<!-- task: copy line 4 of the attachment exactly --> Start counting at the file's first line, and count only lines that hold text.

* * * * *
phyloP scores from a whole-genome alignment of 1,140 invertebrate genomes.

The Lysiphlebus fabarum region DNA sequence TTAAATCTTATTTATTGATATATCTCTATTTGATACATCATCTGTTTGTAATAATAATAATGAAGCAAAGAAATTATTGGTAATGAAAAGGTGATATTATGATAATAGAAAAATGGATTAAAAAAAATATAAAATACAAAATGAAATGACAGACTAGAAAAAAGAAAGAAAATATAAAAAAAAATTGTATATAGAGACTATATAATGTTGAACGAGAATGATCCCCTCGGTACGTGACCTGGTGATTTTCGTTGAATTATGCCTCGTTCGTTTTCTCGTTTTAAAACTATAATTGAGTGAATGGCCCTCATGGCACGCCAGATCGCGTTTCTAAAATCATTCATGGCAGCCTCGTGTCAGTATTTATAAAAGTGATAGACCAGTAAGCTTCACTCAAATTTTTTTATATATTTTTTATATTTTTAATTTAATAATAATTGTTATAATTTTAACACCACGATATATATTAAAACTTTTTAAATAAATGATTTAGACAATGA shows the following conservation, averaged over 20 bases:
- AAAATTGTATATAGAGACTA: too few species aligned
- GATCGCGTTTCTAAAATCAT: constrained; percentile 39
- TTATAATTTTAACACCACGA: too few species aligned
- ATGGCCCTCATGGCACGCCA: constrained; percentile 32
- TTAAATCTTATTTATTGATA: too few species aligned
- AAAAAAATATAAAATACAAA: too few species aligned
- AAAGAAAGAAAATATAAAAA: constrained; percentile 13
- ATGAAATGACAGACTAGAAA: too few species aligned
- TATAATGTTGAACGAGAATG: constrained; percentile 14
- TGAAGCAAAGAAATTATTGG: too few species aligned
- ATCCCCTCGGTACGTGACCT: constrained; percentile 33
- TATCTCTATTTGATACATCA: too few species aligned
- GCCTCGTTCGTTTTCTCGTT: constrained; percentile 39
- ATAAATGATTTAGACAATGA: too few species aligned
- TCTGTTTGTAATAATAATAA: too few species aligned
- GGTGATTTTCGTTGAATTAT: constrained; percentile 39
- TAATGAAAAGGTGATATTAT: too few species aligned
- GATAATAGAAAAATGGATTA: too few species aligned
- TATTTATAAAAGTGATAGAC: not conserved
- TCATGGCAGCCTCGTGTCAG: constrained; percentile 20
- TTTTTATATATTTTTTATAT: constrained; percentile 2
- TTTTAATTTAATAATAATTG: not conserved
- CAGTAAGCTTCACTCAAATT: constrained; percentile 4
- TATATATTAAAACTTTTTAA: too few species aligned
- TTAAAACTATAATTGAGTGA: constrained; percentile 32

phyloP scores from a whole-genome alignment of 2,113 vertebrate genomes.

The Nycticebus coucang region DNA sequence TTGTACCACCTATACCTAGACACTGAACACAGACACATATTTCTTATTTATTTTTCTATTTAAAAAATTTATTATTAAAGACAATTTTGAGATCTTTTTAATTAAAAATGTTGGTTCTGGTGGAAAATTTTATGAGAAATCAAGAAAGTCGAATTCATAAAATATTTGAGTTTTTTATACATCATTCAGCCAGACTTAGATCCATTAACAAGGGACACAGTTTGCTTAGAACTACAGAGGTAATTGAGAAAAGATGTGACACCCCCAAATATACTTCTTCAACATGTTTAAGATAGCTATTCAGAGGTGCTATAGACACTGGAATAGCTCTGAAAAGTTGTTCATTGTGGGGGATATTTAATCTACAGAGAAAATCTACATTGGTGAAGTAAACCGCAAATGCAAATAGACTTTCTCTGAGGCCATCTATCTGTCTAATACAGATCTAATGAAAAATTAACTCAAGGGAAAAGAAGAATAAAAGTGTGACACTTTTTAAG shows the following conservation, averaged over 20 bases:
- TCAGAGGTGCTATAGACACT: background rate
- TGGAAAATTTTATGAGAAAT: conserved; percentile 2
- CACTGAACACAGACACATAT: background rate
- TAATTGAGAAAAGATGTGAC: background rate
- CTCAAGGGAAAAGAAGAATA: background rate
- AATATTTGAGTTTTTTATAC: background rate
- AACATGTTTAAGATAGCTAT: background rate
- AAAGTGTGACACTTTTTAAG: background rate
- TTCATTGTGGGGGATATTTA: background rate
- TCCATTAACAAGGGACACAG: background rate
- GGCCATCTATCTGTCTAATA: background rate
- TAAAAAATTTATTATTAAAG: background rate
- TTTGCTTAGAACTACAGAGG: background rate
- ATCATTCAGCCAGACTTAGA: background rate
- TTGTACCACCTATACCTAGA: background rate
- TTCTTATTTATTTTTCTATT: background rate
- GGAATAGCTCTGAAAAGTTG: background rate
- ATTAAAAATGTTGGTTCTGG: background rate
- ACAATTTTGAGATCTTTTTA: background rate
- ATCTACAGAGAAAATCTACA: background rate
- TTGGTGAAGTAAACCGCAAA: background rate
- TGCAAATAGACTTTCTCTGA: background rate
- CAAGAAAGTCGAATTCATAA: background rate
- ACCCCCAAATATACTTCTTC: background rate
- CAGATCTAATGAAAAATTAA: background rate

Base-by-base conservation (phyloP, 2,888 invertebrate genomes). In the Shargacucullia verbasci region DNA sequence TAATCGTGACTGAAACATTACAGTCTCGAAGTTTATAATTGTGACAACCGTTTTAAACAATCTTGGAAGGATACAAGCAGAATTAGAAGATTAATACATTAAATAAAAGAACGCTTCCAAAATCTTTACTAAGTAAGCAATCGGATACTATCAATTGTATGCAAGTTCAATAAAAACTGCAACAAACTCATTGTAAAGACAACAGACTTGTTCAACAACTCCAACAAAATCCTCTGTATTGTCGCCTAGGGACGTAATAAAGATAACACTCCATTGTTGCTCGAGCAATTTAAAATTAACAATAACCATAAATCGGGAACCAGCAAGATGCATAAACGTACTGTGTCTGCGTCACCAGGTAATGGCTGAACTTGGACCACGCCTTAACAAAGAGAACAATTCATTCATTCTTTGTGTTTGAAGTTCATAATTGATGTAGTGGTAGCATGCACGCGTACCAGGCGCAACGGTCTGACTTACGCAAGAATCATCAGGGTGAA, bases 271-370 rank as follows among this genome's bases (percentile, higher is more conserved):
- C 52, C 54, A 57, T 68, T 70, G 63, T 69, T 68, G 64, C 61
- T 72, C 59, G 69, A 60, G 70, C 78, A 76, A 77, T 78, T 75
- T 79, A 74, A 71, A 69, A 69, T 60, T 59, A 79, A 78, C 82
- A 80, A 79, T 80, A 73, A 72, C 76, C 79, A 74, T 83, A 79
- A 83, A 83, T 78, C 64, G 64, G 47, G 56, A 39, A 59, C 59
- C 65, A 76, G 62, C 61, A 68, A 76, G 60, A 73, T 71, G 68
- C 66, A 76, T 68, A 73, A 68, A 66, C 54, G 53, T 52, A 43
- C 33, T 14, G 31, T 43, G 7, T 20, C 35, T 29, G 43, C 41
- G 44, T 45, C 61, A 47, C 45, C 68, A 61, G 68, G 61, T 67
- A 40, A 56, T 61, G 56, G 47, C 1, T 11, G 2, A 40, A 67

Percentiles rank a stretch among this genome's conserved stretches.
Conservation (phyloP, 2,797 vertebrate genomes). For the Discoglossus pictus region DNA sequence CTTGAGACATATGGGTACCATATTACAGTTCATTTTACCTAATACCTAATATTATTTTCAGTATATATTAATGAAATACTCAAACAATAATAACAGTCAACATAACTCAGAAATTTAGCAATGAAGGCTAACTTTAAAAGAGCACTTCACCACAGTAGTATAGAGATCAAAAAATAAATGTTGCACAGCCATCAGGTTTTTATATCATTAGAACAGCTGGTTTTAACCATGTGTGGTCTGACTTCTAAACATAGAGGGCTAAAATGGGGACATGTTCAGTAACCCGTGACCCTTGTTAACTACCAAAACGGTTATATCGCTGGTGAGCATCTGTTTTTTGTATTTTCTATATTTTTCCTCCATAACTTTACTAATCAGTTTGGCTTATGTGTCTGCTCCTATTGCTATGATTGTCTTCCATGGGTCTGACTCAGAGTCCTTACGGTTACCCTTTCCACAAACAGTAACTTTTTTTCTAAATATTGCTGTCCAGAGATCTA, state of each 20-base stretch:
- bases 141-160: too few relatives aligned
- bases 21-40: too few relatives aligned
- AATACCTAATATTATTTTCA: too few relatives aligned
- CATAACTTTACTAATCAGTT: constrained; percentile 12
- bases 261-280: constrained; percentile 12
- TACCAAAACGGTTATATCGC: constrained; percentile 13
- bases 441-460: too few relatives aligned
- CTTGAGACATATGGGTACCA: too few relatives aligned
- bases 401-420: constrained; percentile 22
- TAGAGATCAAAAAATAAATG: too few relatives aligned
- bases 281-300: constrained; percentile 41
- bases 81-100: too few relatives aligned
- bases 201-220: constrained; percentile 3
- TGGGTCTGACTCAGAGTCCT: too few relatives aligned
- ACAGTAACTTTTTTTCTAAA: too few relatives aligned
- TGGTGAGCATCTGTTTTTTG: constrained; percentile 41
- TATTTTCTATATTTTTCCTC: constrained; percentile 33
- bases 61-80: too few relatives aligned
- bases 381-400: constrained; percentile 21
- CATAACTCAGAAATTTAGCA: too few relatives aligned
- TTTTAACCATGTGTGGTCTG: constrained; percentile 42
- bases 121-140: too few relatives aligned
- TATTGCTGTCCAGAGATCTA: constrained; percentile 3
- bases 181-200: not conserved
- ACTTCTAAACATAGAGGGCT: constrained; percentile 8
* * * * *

- GATCGCGTTTCTAAAATCAT: constrained; percentile 39